When the COVID-19 pandemic began, numerous businesses were forced to full or partial shut down due to adherence to COVID-19 executive orders and supply chain disruptions that resulted from COVID-19 executive orders. Financial assistance was provided to employers impacted by the pandemic through the CARES Act, under which the Employee Retention Credit (ERC) was introduced in 2020. The ERC, sometimes called the employee retention tax credit, can benefit healthcare organizations—even if they didn’t have to close their doors.
Healthcare organizations saw some of the greatest impacts during the pandemic, but many have yet to realize the full potential of the employee retention tax credit. While some took advantage of the PPP (paycheck protection program), others have continued to overlook or believe they do not qualify for the ERC.
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Despite most being deemed essential and continuing to operate, many healthcare organizations were severely disrupted by partial shutdowns of in-person services and other COVID-19 restrictions. Hospitals and clinics were required to create new, or expand on existing safety protocols, pivot to offerings like telemedicine, and impose greater restrictions on staff to minimize the spread of COVID-19 among staff and patients. Other non-emergency medical facilities or services that were allowed to resume work during the pandemic were also heavily impacted by both capacity restrictions and sanitation requirements.
Healthcare institutions that qualify for employee retention tax credit include nonprofit and for-profit hospitals, instrumentalities including district or county-owned hospitals or medical centers, and independent medical practices.
Any healthcare facility that faced a greater than 10% restriction on business operations due to COVID-19 executive orders or a 20% or more decline in gross receipts is eligible for ERC funds. Some specific impacts that lead healthcare facilities to qualify for the ERC include:
Due to the lack of regulatory guidance when the employee retention tax credit was first launched and enacted, there were many misconceptions about the ERC. These misconceptions resulted in many medical facilities not participating in the program.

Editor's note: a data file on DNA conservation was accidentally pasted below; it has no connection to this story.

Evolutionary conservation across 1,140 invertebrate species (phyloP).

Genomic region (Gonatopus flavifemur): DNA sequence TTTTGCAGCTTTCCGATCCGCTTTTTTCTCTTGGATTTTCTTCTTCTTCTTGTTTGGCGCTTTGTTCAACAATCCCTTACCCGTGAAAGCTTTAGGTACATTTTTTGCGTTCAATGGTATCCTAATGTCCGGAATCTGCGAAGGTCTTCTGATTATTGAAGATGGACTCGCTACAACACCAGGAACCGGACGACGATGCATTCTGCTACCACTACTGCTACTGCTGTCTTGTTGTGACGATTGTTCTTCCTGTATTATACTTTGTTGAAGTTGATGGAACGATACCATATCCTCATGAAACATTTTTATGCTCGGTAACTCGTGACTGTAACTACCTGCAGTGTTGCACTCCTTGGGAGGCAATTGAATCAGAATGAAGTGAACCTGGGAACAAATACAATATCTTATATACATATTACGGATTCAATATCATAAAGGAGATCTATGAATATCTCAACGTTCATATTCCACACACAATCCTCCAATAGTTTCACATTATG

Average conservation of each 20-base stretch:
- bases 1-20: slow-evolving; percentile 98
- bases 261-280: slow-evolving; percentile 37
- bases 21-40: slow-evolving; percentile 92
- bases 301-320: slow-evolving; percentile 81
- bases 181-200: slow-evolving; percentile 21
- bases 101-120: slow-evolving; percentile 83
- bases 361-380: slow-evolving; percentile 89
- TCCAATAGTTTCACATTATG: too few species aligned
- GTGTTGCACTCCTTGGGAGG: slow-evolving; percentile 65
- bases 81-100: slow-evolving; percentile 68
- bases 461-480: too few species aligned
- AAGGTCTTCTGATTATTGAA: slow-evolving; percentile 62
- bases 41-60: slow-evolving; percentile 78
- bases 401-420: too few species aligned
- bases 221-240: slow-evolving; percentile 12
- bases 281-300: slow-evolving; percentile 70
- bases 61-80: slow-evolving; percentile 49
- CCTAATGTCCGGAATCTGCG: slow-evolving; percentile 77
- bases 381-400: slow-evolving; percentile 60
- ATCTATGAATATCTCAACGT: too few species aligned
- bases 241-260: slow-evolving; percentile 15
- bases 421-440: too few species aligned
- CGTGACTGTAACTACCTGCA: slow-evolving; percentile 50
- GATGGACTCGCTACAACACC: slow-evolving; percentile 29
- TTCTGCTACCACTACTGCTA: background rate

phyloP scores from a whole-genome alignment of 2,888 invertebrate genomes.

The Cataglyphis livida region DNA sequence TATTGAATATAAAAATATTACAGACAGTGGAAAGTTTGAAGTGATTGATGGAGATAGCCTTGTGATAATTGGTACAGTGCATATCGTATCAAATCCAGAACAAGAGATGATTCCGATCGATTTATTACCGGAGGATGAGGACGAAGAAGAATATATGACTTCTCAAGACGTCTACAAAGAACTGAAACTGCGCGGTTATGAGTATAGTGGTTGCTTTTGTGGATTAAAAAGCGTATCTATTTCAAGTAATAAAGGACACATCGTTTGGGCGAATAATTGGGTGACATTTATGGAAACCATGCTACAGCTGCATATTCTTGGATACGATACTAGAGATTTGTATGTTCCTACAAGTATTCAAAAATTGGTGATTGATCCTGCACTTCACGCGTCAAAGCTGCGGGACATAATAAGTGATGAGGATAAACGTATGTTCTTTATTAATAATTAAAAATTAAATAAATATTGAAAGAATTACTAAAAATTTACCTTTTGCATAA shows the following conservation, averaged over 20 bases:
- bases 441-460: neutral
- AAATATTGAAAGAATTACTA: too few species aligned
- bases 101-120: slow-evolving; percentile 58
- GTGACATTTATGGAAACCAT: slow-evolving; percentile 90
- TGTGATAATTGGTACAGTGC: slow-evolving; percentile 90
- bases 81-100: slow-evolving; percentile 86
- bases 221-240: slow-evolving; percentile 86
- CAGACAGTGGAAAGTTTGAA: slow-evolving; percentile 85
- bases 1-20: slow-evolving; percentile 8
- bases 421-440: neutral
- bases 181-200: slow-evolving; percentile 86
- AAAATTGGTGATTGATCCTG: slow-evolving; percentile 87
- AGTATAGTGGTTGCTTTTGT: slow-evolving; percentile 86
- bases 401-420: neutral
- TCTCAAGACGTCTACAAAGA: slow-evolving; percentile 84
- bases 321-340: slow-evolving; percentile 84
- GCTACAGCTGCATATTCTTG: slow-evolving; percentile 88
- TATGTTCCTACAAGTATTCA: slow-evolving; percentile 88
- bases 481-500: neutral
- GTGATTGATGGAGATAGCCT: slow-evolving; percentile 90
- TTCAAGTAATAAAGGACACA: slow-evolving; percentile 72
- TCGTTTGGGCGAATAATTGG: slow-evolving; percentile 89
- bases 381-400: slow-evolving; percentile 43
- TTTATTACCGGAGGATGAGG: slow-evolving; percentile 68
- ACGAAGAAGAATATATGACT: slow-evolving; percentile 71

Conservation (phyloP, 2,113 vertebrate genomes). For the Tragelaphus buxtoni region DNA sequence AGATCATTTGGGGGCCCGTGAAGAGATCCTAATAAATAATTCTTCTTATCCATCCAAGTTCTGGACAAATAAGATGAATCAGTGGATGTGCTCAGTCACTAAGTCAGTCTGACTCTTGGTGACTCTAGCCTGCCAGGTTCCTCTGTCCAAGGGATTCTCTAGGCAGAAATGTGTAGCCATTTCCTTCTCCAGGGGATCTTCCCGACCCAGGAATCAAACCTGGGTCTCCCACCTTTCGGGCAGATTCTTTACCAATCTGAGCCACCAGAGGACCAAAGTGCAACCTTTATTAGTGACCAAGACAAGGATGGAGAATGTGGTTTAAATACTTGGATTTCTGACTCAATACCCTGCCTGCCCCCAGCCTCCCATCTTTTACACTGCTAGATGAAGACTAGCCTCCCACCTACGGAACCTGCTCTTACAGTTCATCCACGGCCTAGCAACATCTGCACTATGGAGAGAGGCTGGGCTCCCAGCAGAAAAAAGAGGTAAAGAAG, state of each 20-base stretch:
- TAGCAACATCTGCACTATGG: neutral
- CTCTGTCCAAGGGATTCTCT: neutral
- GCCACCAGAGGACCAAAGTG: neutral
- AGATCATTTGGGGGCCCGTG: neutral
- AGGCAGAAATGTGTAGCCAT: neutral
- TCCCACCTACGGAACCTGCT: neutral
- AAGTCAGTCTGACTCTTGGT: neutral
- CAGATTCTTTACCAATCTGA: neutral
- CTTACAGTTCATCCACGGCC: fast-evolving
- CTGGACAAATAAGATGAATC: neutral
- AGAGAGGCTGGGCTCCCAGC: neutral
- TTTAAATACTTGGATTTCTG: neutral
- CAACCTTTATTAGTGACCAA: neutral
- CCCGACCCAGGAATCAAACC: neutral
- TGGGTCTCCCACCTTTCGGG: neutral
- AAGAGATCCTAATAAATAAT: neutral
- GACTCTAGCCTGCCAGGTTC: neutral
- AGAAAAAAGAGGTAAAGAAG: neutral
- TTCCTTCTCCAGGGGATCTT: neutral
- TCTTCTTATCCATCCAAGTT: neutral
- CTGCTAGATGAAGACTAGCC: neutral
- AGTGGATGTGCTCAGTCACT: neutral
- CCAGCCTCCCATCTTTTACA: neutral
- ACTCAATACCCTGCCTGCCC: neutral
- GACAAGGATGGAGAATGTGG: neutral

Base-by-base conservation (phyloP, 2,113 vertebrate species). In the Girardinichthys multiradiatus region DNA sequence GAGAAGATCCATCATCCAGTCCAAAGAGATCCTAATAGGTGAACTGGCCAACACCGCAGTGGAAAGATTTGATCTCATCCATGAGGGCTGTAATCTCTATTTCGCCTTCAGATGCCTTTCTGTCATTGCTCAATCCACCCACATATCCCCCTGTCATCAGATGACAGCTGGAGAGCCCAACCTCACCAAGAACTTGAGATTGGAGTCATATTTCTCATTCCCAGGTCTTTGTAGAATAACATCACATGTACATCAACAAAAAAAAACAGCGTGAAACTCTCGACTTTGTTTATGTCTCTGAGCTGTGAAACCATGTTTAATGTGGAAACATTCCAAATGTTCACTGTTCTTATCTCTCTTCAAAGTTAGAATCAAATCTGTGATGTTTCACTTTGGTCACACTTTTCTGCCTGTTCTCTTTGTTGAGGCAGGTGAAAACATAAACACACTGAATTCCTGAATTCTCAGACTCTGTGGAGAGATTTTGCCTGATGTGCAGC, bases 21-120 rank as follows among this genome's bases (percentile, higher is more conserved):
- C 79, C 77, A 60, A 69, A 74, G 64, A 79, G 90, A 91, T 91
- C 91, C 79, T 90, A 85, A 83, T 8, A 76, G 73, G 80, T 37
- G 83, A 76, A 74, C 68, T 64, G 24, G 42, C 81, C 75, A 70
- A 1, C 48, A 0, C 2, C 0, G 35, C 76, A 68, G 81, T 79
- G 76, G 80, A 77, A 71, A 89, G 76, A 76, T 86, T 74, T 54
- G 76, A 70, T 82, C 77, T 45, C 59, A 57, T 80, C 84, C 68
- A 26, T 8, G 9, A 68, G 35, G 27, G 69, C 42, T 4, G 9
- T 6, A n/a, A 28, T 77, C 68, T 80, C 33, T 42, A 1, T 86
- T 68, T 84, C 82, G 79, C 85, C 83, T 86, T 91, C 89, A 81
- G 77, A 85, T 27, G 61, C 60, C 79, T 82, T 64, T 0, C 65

Some of the most common misconceptions that keep healthcare organizations from applying for the ERC include:
One common misconception in the healthcare industry about employee retention tax credit is that the organization has too many employees to qualify. Per the IRS, employers needed to have less than 100 full-time employees in 2019 to qualify for the 2020 credits or less than 500 full-time employees in 2019 to qualify for the 2021 credits. However, some healthcare facilities did not take into account that this is only based on full-time W2 employees, not any full-time equivalents or part-time W2 employers.
So as long as the organization has the correct number of employees and either experienced a significant decline in gross receipts or was subject to a full or partial suspension of operations due to COVID-19 government orders, it qualifies for ERC funds.
Another misconception that prevented employers in the healthcare industry from applying for the ERC is the belief that if they received PPP funds, they were ineligible for the ERC. While this was initially a limitation when the ERC program was launched, it was removed in the Consolidated Appropriations Act of 2021, allowing employers to obtain both ERC and PPP funds. The only stipulation is that employers can not obtain ERC for the same qualified wages paid by the PPP.
If an employer received grant funding from HRSA or another organization, the employer could still claim an ERC with respect to Qualified Wages in that quarter. Unlike the PPP, there is no interplay or anti-double-dipping rule related to grant funding.
Many tax-exempt hospitals and other healthcare centers were also reluctant to apply for ERC due to the misconception that only for-profit organizations were eligible. Any nonprofit employer in the healthcare industry that suffered partial or complete suspension of operations due to COVID-19 executive orders qualifies for the employee retention tax credit.